We don’t know what was on those posters in Darren Conway’s window. If he printed them off Facebook, they probably weren’t mind-bendingly offensive, but more on the order of juvenilia. They were on Facebook long enough for him to find them. In any case, Conway was convicted of a “religiously aggravated public order offence”; he was not convicted of making threats, of incitement, or of soliciting criminal activity. He was convicted, in other words, of exercising free speech.
It’s worth noting that the jail sentence under national law is in fact the point here. The posters may well have been offensive to a Muslim, and I would very likely sympathize with a Muslim who was offended, as I would with a Christian offended at repulsive depictions of Jesus or screeds against Christianity. If I saw virulently anti-religious posters on someone’s window in my neighborhood, I might well check with the city to see if there was anything that could be done about them. Local ordinances can often be brought to bear in these matters. I don’t necessarily have a problem with Conway’s posters being taken down, especially in a residential area, if due process of law is followed. If the landlord simply didn’t want them there (I doubt Mr. Conway owned his flat), that would be good enough to justify their removal.
But that’s not how Conway’s case was handled. He was sent to jail, for something that should at worst have been a matter of violating a local ordinance, or failing to comply with the terms of his lease. On the other hand, his infraction may not have involved either of those things. We may agree that not everything should be displayed in a window, but we also may not have laws prohibiting everything that might be. This case is clearly about punishing speech.
How long before the United States reaches this stage? That’s a good question. The independence of the 50 states gives us a running start in the other direction, as this article by Jerry Gordon at the New English Review indicates. Most of the piece is about developments in Tennessee, where the director of the state Department of Safety and Homeland Security met with resistance from the legislature when he set up a “Muslim advisory council” that included organizations with ties to the Muslim Brotherhood.
But Gordon also recounts the ways in which the federal government – e.g., the Holder Justice Department – has put its finger on the scale and committed itself to overriding the state authorities. A key example cited by Gordon is the controversial Murfreesboro Islamic Center, whose construction was halted in late May by a county judge, after the petitioner demonstrated that the community had not been given notice of the center’s planning in accordance with the law. This is a rule of law issue, not an issue of “Islam”; the construction of churches is halted by lawsuits pretty often (see this one in Leesburg, VA, this one in the Hamptons, and this one on Oahu, along with this saga of a synagogue in Los Angeles, and another in New Haven, CT).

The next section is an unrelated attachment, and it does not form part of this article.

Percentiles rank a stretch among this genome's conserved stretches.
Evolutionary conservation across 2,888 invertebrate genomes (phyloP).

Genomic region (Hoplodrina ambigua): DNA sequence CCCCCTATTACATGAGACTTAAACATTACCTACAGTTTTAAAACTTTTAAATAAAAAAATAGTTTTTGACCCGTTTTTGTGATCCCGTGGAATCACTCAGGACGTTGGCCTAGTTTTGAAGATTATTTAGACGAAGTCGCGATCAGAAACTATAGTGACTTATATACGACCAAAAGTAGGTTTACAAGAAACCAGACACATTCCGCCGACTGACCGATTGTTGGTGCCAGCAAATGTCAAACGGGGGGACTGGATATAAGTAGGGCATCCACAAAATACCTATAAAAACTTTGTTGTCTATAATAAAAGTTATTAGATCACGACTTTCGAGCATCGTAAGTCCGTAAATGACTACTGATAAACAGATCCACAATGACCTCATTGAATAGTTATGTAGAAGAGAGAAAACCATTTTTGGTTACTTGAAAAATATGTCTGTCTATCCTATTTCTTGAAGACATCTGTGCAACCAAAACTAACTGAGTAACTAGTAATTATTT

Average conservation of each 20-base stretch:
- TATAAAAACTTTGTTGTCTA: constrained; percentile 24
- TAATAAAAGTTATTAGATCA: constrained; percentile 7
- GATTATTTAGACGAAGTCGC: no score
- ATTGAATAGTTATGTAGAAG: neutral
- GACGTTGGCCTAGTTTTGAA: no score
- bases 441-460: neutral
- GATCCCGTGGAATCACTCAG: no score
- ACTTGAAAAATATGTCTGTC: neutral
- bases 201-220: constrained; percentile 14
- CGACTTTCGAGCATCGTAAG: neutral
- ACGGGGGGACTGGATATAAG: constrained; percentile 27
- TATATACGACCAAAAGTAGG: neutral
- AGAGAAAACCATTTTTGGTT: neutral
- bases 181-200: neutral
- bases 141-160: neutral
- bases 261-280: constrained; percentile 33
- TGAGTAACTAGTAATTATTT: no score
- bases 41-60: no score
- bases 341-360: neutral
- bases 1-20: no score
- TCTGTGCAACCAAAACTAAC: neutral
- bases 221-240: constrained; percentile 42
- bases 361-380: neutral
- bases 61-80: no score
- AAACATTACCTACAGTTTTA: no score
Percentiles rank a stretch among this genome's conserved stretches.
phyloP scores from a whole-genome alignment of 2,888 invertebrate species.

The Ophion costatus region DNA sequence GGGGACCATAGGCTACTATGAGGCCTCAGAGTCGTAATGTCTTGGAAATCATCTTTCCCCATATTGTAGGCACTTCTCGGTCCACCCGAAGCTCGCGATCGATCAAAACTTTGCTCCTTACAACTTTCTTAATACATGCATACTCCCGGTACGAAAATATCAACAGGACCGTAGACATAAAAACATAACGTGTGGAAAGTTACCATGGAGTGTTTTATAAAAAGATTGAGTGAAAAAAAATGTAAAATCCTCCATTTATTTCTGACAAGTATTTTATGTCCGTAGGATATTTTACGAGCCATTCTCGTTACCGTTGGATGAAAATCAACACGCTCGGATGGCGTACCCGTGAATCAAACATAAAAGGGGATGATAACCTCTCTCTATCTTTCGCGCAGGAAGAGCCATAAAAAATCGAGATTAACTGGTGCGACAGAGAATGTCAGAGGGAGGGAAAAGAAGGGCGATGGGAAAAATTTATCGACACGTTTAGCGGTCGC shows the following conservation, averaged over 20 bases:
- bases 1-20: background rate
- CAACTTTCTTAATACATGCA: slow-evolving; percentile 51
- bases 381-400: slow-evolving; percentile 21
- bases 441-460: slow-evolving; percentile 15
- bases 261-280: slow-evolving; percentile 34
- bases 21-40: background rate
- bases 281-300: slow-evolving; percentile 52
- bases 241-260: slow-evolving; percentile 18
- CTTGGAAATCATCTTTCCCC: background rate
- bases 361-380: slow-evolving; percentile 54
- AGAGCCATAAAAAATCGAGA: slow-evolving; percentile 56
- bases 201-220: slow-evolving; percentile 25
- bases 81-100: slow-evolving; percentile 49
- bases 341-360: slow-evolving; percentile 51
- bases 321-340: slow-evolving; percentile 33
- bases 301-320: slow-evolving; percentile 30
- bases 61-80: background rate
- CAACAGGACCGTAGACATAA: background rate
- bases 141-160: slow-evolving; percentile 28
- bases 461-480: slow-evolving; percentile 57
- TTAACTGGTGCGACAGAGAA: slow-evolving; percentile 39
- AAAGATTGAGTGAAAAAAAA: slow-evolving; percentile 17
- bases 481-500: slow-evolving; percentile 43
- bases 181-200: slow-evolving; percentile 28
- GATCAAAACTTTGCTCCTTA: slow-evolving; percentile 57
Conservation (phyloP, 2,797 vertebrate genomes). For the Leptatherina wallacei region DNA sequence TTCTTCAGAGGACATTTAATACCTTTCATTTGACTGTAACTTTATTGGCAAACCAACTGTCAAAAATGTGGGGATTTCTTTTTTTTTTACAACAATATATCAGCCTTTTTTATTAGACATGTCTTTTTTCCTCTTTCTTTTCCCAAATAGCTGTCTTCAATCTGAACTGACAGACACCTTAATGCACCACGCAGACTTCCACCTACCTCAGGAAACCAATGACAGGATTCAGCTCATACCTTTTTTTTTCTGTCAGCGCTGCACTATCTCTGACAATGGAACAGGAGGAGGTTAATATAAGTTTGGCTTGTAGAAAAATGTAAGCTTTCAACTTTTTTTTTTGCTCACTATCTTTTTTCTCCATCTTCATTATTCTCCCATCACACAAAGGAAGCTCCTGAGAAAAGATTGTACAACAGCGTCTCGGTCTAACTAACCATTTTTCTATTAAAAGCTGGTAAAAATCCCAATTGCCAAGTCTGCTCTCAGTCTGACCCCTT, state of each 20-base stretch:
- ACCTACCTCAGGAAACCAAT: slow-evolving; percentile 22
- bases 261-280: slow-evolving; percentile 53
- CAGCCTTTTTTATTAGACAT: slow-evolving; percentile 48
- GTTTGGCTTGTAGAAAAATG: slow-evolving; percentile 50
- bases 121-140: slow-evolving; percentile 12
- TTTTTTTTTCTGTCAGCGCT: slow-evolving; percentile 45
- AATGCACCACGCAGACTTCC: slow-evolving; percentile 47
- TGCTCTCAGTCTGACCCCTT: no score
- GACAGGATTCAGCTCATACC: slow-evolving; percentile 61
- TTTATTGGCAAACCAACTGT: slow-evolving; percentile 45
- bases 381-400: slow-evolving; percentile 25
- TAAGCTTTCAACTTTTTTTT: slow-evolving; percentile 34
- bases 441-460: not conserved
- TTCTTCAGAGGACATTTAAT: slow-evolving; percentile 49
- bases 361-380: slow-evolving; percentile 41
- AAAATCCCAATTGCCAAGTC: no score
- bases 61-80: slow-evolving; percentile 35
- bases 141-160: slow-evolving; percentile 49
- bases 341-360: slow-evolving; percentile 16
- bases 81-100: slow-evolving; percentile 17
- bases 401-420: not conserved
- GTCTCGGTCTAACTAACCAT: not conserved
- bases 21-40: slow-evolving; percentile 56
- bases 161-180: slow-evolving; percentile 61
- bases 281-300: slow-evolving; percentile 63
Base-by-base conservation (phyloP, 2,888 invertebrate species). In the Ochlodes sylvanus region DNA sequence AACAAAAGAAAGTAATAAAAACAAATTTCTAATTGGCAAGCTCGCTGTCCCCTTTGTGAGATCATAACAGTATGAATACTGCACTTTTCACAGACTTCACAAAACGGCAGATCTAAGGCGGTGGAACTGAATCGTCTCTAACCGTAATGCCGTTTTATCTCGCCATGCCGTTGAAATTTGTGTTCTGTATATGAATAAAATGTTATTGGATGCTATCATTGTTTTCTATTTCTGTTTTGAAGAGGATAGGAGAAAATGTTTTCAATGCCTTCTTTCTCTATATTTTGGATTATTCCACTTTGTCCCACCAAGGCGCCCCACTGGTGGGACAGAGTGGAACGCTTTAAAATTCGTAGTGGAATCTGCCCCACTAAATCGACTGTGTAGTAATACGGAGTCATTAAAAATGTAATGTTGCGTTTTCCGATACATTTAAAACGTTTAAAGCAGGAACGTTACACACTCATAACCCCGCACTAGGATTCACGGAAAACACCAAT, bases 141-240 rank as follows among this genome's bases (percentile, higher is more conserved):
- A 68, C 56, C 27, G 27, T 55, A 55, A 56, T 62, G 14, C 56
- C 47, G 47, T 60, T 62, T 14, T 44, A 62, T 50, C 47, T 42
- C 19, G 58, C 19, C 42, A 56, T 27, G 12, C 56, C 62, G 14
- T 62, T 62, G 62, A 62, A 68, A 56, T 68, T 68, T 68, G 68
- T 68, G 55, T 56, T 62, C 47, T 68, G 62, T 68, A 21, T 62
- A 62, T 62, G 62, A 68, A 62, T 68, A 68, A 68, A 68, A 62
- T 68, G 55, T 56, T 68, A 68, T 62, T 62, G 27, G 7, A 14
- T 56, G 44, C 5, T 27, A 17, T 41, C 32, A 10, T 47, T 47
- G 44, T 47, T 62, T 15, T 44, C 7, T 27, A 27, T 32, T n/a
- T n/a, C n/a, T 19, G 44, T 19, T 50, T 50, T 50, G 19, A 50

As Gordon reports, however:
The USDOJ under Assistant Attorney General Thomas Perez in charge of civil rights litigation acted promptly to threaten action in federal court seeking to overturn [county Judge] Corlew’s rulings on the grounds that it constituted religious discrimination.
Rushing to find “religious discrimination,” when the breach cited by a judge is both valid and unrelated to religious discrimination, is the kind of distortion of law we have to be on the watch for. Tennessee has a right to enforce its due process for building permits, even when it’s Muslims who want to build an Islamic center. The law should not assume Muslims are being discriminated against when it is applied to them equally.
But back in the UK, Mark Thompson, director-general of BBC, made it clear in an interview in February that whatever the government may do, the BBC will be treating Muslims and Islam differently. He was quite open about treating Christians will less sensitivity than Muslims, while revealing that, when it came to “other” religions, “producers had to consider the possibilities of ‘violent threats’ instead of polite complaints if they pushed ahead with certain types of satire.”
Mr. Thompson said: ‘Without question, “I complain in the strongest possible terms”, is different from, “I complain in the strongest possible terms and I am loading my AK47 as I write”. This definitely raises the stakes.’
That’s one way of looking at it. Another is that the stakes are raised most effectively by Western media and Western governments taking the pole position in the corruption of our laws and our beliefs about protecting freedom and equality.